Morally Contested
Conservation

MORALLY CONTESTED CONSERVATION

In Sub-Saharan Africa, conservation is morally contested. This project explores some of the most important and contentious issues around conservation and sustainable use that are affecting people in Sub-Saharan Africa, where there appear to be major rifts between local and external moral worldviews.

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JAMMA INTERANATIONAL

Our
Approach

Jamma International is supporting this project in collaboration with the University of Oxford, Cornell University, and WWF Germany. The focus of this project is primarily on conservation areas in sub-Saharan Africa.

The project combines on-the-ground fieldwork with large online studies to measure attitudes, beliefs, and policy preferences of people living in sub-Saharan Africa, the United Kingdom, and the United States. To ensure that the project serves the interest of sub-Saharan Africa communities, the project is guided by a steering group comprising African community representatives such as academics, representatives from civil society organisations, and local community leaders. This steering group helps us identify key morally contested issues affecting people in sub-Saharan Africa.

Crucially including rural Africans, to better inform conservation and development policies in sub-Saharan Africa and internationally.

This project seeks to respond to a wide range of conservation questions which remain globally contested.
• Who gets to make decisions over the sub-Saharan African wildlife and the people?
• What should successful conservation look like?
• Whose interests should take priority?
• How much harm should rural Africans bear in protecting wild animals and their habitats?
• Are local people part of the problem or part of the solution?
• Is it acceptable to remove people from their land to create space for wildlife?
• Which are more important, the rights of local people or the rights of individual animals?

Recently, there have been concerns that the global West are dominating debates around these questions and are influencing conservation decisions and policies that affect sub-Saharan African people who bear the costs of living alongside wildlife.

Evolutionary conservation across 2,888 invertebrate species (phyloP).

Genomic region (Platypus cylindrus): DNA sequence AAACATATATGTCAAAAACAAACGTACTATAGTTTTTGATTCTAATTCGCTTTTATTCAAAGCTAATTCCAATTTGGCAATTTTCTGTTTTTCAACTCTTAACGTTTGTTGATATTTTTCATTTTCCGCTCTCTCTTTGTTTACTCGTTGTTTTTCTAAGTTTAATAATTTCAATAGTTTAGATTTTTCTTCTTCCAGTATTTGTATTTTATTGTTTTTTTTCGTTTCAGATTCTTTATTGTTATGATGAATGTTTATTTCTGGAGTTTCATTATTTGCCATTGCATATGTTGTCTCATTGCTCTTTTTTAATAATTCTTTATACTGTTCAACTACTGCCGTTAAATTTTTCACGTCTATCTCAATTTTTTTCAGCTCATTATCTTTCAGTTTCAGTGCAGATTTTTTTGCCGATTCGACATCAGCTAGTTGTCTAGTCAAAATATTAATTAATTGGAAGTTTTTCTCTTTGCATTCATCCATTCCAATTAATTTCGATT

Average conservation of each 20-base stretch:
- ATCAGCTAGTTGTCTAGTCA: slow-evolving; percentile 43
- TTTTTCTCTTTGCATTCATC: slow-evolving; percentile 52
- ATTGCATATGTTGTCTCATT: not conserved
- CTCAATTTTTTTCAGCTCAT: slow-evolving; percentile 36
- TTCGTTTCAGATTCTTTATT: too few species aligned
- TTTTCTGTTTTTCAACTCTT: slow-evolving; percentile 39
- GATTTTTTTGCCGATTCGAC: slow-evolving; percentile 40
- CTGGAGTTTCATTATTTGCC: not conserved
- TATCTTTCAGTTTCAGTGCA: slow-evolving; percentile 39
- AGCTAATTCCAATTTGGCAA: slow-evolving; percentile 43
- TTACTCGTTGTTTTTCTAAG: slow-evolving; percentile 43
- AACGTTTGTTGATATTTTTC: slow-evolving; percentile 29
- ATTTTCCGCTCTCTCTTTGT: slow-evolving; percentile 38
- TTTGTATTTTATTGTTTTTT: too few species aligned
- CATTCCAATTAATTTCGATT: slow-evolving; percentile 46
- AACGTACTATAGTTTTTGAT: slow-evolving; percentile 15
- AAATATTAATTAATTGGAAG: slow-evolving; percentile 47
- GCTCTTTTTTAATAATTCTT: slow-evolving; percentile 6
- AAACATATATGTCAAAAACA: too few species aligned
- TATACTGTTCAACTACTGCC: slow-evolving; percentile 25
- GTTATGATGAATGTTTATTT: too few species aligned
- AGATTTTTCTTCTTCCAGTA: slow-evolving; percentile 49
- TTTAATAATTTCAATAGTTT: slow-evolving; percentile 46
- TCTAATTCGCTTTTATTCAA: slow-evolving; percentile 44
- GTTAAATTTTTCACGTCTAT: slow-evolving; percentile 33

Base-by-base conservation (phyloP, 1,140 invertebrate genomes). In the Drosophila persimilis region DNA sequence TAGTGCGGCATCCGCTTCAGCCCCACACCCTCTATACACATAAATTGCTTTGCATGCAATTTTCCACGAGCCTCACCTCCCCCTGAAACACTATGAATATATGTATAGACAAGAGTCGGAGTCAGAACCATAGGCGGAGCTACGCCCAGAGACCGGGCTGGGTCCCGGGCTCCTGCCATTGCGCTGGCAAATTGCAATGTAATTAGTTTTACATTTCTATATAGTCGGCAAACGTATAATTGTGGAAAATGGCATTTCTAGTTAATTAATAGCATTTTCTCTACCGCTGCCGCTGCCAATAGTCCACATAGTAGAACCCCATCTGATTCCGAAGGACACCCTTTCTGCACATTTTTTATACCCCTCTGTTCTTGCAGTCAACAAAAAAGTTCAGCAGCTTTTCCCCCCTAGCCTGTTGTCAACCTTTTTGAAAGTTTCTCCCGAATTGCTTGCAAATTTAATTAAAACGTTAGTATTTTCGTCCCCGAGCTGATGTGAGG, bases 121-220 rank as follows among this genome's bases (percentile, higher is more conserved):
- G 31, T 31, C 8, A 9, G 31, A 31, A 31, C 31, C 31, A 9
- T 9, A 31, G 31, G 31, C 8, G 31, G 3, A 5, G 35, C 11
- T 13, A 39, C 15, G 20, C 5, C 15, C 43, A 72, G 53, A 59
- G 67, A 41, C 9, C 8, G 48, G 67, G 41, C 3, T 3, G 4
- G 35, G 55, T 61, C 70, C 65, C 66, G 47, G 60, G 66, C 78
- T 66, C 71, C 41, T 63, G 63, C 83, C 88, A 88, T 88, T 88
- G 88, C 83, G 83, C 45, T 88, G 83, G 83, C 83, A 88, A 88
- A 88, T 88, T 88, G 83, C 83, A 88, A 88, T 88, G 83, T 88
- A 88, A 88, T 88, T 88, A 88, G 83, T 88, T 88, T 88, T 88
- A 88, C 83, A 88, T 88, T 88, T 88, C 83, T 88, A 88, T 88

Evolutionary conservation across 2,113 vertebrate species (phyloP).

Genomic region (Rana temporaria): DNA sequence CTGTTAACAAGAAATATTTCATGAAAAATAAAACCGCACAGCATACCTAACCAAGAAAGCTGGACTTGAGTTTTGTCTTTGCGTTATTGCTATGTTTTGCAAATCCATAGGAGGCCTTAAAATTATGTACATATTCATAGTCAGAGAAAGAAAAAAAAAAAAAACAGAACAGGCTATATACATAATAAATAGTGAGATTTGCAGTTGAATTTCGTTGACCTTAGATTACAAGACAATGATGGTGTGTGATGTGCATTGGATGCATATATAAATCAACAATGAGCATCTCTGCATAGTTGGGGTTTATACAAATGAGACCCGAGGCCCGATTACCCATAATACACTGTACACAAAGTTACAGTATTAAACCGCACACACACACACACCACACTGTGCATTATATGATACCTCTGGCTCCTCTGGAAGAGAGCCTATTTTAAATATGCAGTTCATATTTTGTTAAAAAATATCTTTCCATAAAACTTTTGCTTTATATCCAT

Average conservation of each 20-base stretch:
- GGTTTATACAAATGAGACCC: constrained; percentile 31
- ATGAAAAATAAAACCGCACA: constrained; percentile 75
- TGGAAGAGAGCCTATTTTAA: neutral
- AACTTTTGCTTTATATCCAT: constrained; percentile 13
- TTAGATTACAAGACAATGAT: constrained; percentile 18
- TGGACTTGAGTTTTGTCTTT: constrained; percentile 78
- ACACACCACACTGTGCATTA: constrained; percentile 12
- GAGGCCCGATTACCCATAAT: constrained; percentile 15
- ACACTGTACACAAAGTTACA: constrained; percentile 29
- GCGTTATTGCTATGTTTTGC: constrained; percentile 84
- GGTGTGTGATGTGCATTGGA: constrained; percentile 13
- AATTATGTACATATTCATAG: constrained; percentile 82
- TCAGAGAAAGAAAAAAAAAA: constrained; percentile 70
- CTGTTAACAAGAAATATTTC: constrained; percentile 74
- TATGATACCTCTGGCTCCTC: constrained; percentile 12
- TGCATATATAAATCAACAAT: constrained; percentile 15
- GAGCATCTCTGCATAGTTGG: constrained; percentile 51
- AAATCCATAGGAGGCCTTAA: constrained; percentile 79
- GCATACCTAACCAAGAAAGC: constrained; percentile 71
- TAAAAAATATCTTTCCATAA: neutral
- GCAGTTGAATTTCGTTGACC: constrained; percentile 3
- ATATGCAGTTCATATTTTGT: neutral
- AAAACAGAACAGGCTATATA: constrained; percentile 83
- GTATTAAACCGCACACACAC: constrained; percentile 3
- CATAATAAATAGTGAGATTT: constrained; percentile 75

“We aim to directly and clearly communicate the findings of this project to the people whose decisions will influence the future of conservation in sub-Saharan Africa, through publications in peer-reviewed academic journals and articles”

“How local, national, regional, and international decision-makers answer the questions of this project will determine the future for wildlife in sub-Saharan Africa and the lives of millions of people in the region.”

RETURNAfrica operates a safari lodge and two trail camps in Pafuri located in the most northern part of the Kruger National Park, South Africa. After having been driven away from the area at gunpoint in the 1960s the Makuleke people do now, as a result of the South African land restitution process, own the land with freehold title.

Despite this, they continue to live in three villages some 60 km away from Parfuri. Through RETURNAfrica Jamma funds a Drop-in Centre in each village where disadvantaged children can go after school to get a cooked meal and be assisted with their homework. These centres cater for approximately 450 children each day.
People
Planet

Return Africa

The Khomani San are one of the last remaining groups of the indigenous people of South Africa. Jamma works with this neglected community to run their own primary school preparing the children for life in the nearest state school while ensuring that traditional knowledge and skills are transferred to the younger generations, enabling the San way of life to continue to develop.
People
Planet

Khomani San School

JAMMA INTERNATIONAL

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